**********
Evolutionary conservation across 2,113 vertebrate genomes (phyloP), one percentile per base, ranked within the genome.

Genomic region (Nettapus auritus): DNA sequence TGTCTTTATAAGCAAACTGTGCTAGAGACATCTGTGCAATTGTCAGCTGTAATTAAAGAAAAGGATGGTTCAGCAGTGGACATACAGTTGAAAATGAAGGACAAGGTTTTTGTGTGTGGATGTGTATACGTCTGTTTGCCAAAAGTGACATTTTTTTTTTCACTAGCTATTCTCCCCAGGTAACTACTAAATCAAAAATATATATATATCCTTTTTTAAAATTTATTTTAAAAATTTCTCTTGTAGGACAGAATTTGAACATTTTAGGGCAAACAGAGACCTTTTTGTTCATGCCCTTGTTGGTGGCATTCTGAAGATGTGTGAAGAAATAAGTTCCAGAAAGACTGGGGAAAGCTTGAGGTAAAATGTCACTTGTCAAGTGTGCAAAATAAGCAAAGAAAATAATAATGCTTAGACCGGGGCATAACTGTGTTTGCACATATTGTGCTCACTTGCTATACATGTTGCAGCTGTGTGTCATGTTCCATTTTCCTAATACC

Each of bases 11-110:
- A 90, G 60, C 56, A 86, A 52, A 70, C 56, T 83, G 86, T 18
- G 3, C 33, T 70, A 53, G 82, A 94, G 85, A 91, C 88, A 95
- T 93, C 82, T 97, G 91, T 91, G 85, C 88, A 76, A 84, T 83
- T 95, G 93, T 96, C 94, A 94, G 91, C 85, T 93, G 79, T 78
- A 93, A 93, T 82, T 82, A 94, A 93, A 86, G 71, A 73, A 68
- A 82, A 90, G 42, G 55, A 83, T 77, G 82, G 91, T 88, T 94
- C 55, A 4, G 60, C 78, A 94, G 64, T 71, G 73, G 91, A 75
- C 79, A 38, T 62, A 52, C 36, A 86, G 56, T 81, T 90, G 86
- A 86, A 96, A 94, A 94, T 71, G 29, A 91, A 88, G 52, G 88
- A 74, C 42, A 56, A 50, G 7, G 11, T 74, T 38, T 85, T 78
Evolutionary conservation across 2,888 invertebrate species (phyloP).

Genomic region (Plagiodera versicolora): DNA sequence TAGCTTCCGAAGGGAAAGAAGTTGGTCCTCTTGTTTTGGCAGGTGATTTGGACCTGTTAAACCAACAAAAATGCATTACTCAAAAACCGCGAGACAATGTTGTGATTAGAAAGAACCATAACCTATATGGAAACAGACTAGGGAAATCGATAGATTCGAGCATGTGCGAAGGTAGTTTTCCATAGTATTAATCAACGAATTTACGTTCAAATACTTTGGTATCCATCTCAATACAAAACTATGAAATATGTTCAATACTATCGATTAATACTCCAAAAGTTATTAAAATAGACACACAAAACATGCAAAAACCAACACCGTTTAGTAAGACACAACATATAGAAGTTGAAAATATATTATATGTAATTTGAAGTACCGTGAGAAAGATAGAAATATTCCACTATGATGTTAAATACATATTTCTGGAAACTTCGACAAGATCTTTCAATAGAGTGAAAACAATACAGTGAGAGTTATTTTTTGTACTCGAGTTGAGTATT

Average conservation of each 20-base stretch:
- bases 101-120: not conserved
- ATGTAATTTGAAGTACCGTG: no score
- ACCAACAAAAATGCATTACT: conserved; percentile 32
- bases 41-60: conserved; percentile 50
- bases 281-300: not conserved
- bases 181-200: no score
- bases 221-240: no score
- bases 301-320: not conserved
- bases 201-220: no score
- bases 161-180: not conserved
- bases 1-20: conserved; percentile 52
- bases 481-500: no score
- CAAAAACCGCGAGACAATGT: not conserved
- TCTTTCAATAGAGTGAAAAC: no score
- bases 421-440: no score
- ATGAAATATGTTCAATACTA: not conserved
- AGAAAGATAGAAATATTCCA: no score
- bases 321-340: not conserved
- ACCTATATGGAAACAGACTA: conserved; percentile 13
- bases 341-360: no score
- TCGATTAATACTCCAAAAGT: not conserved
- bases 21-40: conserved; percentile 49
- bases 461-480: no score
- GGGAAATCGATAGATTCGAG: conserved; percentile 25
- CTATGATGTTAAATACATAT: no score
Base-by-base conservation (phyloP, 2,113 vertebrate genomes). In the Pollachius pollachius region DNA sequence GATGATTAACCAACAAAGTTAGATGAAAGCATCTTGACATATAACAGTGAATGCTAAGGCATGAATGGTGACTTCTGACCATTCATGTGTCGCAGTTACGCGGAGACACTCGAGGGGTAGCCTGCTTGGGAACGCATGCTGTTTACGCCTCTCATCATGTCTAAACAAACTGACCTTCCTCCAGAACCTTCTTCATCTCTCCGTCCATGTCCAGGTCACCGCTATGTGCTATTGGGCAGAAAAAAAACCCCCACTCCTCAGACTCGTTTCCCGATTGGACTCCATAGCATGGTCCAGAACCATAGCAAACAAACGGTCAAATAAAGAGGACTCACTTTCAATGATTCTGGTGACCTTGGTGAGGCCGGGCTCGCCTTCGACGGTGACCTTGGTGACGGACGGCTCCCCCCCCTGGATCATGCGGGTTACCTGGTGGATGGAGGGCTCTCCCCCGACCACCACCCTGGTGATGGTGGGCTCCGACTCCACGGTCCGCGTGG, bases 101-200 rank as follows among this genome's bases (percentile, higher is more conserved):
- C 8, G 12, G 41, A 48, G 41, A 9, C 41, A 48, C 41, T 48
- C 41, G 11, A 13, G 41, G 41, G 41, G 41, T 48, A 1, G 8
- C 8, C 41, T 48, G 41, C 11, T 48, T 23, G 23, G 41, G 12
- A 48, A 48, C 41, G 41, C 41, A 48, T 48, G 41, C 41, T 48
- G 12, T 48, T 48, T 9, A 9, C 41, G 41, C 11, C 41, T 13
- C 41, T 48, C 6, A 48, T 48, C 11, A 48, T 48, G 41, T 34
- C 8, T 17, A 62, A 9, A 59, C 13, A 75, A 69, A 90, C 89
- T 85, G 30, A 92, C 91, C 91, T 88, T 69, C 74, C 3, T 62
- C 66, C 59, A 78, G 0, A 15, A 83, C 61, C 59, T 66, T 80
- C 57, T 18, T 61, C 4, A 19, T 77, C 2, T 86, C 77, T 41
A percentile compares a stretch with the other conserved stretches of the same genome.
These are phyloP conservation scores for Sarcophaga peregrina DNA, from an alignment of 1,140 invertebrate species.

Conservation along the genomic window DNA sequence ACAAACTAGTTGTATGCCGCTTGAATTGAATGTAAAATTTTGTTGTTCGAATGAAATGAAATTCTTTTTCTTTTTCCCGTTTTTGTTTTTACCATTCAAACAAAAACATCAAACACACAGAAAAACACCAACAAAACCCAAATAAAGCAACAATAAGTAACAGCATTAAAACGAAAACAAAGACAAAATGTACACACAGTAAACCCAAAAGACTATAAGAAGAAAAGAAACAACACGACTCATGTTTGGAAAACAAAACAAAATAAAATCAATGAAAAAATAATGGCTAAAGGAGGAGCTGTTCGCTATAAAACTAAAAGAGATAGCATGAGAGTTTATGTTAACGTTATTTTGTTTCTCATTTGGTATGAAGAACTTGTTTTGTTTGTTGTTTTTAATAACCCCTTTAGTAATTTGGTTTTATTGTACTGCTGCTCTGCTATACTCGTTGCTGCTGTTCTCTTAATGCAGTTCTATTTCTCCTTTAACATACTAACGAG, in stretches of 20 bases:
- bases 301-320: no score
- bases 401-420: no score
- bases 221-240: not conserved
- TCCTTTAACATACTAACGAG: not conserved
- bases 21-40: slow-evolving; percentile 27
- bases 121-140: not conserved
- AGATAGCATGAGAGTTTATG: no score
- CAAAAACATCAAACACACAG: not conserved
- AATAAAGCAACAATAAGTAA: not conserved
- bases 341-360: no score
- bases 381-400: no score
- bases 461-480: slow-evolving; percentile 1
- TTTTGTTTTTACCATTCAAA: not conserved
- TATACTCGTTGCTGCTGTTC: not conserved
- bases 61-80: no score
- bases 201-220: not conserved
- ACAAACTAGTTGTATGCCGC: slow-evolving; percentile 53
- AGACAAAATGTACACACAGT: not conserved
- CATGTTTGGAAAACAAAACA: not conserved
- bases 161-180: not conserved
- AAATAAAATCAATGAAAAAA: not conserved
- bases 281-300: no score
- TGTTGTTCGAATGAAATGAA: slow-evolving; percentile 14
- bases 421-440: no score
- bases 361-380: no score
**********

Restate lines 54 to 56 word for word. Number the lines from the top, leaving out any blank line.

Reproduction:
These are phyloP conservation scores for Sarcophaga peregrina DNA, from an alignment of 1,140 invertebrate species.

Conservation along the genomic window DNA sequence ACAAACTAGTTGTATGCCGCTTGAATTGAATGTAAAATTTTGTTGTTCGAATGAAATGAAATTCTTTTTCTTTTTCCCGTTTTTGTTTTTACCATTCAAACAAAAACATCAAACACACAGAAAAACACCAACAAAACCCAAATAAAGCAACAATAAGTAACAGCATTAAAACGAAAACAAAGACAAAATGTACACACAGTAAACCCAAAAGACTATAAGAAGAAAAGAAACAACACGACTCATGTTTGGAAAACAAAACAAAATAAAATCAATGAAAAAATAATGGCTAAAGGAGGAGCTGTTCGCTATAAAACTAAAAGAGATAGCATGAGAGTTTATGTTAACGTTATTTTGTTTCTCATTTGGTATGAAGAACTTGTTTTGTTTGTTGTTTTTAATAACCCCTTTAGTAATTTGGTTTTATTGTACTGCTGCTCTGCTATACTCGTTGCTGCTGTTCTCTTAATGCAGTTCTATTTCTCCTTTAACATACTAACGAG, in stretches of 20 bases:
- bases 301-320: no score